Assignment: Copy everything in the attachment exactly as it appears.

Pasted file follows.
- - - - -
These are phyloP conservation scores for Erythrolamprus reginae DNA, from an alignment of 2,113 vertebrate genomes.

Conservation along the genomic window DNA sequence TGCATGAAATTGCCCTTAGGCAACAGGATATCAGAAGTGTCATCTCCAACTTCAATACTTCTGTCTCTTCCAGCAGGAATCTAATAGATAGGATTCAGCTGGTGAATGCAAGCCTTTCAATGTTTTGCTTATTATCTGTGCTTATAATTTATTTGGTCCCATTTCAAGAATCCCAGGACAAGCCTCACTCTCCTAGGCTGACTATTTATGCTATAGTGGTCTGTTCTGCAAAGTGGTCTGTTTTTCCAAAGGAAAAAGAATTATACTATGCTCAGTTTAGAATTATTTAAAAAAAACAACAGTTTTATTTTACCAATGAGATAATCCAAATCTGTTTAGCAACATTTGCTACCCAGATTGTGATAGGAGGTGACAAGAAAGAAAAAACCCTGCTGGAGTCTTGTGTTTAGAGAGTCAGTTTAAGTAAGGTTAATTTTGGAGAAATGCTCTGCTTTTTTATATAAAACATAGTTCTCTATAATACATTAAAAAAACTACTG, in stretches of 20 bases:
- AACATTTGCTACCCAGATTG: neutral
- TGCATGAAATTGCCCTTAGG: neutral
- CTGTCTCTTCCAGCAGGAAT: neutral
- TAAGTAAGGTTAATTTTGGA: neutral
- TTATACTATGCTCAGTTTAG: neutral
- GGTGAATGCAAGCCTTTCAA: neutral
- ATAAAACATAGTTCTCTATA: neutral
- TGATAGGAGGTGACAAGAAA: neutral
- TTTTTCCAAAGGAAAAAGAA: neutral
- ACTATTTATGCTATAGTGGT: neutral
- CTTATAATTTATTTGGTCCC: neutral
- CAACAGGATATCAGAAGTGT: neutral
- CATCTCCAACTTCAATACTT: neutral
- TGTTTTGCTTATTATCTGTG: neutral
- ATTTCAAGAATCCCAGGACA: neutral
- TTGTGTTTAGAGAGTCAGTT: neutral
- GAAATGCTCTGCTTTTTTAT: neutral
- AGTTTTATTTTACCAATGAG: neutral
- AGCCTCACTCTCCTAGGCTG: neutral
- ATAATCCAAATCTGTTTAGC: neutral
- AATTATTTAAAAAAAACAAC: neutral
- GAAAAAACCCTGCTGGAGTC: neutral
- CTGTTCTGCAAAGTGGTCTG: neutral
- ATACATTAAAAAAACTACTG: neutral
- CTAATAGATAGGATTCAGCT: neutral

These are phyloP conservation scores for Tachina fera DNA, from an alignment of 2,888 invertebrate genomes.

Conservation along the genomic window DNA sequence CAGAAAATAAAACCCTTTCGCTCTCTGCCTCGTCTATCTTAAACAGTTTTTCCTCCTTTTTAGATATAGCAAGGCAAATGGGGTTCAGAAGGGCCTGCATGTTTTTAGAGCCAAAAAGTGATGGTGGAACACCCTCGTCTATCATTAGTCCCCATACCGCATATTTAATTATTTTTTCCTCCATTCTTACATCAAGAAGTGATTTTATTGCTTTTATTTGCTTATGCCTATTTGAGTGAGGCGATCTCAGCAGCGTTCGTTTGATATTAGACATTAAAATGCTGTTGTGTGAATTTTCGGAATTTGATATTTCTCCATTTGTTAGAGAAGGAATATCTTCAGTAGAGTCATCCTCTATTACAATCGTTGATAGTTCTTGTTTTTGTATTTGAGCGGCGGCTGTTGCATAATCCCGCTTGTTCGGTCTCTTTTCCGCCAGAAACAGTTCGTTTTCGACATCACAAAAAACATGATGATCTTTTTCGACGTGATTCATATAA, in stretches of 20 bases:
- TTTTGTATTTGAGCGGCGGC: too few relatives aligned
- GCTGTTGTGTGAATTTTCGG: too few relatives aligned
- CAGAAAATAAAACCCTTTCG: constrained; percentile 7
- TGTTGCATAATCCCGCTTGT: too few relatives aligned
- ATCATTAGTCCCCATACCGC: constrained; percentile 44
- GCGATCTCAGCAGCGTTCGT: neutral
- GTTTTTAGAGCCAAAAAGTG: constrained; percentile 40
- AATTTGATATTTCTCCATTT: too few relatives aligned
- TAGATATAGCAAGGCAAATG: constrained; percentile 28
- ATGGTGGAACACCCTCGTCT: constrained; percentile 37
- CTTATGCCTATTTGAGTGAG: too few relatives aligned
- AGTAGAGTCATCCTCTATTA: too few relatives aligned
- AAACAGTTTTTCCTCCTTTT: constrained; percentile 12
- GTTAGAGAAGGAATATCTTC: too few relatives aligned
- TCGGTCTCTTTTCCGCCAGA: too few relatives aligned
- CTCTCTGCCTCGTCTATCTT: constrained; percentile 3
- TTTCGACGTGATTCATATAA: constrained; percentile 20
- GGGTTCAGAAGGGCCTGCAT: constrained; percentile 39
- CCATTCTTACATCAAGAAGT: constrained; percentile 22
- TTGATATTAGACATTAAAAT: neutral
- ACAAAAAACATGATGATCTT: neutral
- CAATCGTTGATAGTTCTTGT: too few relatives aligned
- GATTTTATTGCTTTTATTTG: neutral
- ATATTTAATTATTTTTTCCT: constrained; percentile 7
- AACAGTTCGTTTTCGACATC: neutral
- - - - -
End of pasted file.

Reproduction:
These are phyloP conservation scores for Erythrolamprus reginae DNA, from an alignment of 2,113 vertebrate genomes.

Conservation along the genomic window DNA sequence TGCATGAAATTGCCCTTAGGCAACAGGATATCAGAAGTGTCATCTCCAACTTCAATACTTCTGTCTCTTCCAGCAGGAATCTAATAGATAGGATTCAGCTGGTGAATGCAAGCCTTTCAATGTTTTGCTTATTATCTGTGCTTATAATTTATTTGGTCCCATTTCAAGAATCCCAGGACAAGCCTCACTCTCCTAGGCTGACTATTTATGCTATAGTGGTCTGTTCTGCAAAGTGGTCTGTTTTTCCAAAGGAAAAAGAATTATACTATGCTCAGTTTAGAATTATTTAAAAAAAACAACAGTTTTATTTTACCAATGAGATAATCCAAATCTGTTTAGCAACATTTGCTACCCAGATTGTGATAGGAGGTGACAAGAAAGAAAAAACCCTGCTGGAGTCTTGTGTTTAGAGAGTCAGTTTAAGTAAGGTTAATTTTGGAGAAATGCTCTGCTTTTTTATATAAAACATAGTTCTCTATAATACATTAAAAAAACTACTG, in stretches of 20 bases:
- AACATTTGCTACCCAGATTG: neutral
- TGCATGAAATTGCCCTTAGG: neutral
- CTGTCTCTTCCAGCAGGAAT: neutral
- TAAGTAAGGTTAATTTTGGA: neutral
- TTATACTATGCTCAGTTTAG: neutral
- GGTGAATGCAAGCCTTTCAA: neutral
- ATAAAACATAGTTCTCTATA: neutral
- TGATAGGAGGTGACAAGAAA: neutral
- TTTTTCCAAAGGAAAAAGAA: neutral
- ACTATTTATGCTATAGTGGT: neutral
- CTTATAATTTATTTGGTCCC: neutral
- CAACAGGATATCAGAAGTGT: neutral
- CATCTCCAACTTCAATACTT: neutral
- TGTTTTGCTTATTATCTGTG: neutral
- ATTTCAAGAATCCCAGGACA: neutral
- TTGTGTTTAGAGAGTCAGTT: neutral
- GAAATGCTCTGCTTTTTTAT: neutral
- AGTTTTATTTTACCAATGAG: neutral
- AGCCTCACTCTCCTAGGCTG: neutral
- ATAATCCAAATCTGTTTAGC: neutral
- AATTATTTAAAAAAAACAAC: neutral
- GAAAAAACCCTGCTGGAGTC: neutral
- CTGTTCTGCAAAGTGGTCTG: neutral
- ATACATTAAAAAAACTACTG: neutral
- CTAATAGATAGGATTCAGCT: neutral

These are phyloP conservation scores for Tachina fera DNA, from an alignment of 2,888 invertebrate genomes.

Conservation along the genomic window DNA sequence CAGAAAATAAAACCCTTTCGCTCTCTGCCTCGTCTATCTTAAACAGTTTTTCCTCCTTTTTAGATATAGCAAGGCAAATGGGGTTCAGAAGGGCCTGCATGTTTTTAGAGCCAAAAAGTGATGGTGGAACACCCTCGTCTATCATTAGTCCCCATACCGCATATTTAATTATTTTTTCCTCCATTCTTACATCAAGAAGTGATTTTATTGCTTTTATTTGCTTATGCCTATTTGAGTGAGGCGATCTCAGCAGCGTTCGTTTGATATTAGACATTAAAATGCTGTTGTGTGAATTTTCGGAATTTGATATTTCTCCATTTGTTAGAGAAGGAATATCTTCAGTAGAGTCATCCTCTATTACAATCGTTGATAGTTCTTGTTTTTGTATTTGAGCGGCGGCTGTTGCATAATCCCGCTTGTTCGGTCTCTTTTCCGCCAGAAACAGTTCGTTTTCGACATCACAAAAAACATGATGATCTTTTTCGACGTGATTCATATAA, in stretches of 20 bases:
- TTTTGTATTTGAGCGGCGGC: too few relatives aligned
- GCTGTTGTGTGAATTTTCGG: too few relatives aligned
- CAGAAAATAAAACCCTTTCG: constrained; percentile 7
- TGTTGCATAATCCCGCTTGT: too few relatives aligned
- ATCATTAGTCCCCATACCGC: constrained; percentile 44
- GCGATCTCAGCAGCGTTCGT: neutral
- GTTTTTAGAGCCAAAAAGTG: constrained; percentile 40
- AATTTGATATTTCTCCATTT: too few relatives aligned
- TAGATATAGCAAGGCAAATG: constrained; percentile 28
- ATGGTGGAACACCCTCGTCT: constrained; percentile 37
- CTTATGCCTATTTGAGTGAG: too few relatives aligned
- AGTAGAGTCATCCTCTATTA: too few relatives aligned
- AAACAGTTTTTCCTCCTTTT: constrained; percentile 12
- GTTAGAGAAGGAATATCTTC: too few relatives aligned
- TCGGTCTCTTTTCCGCCAGA: too few relatives aligned
- CTCTCTGCCTCGTCTATCTT: constrained; percentile 3
- TTTCGACGTGATTCATATAA: constrained; percentile 20
- GGGTTCAGAAGGGCCTGCAT: constrained; percentile 39
- CCATTCTTACATCAAGAAGT: constrained; percentile 22
- TTGATATTAGACATTAAAAT: neutral
- ACAAAAAACATGATGATCTT: neutral
- CAATCGTTGATAGTTCTTGT: too few relatives aligned
- GATTTTATTGCTTTTATTTG: neutral
- ATATTTAATTATTTTTTCCT: constrained; percentile 7
- AACAGTTCGTTTTCGACATC: neutral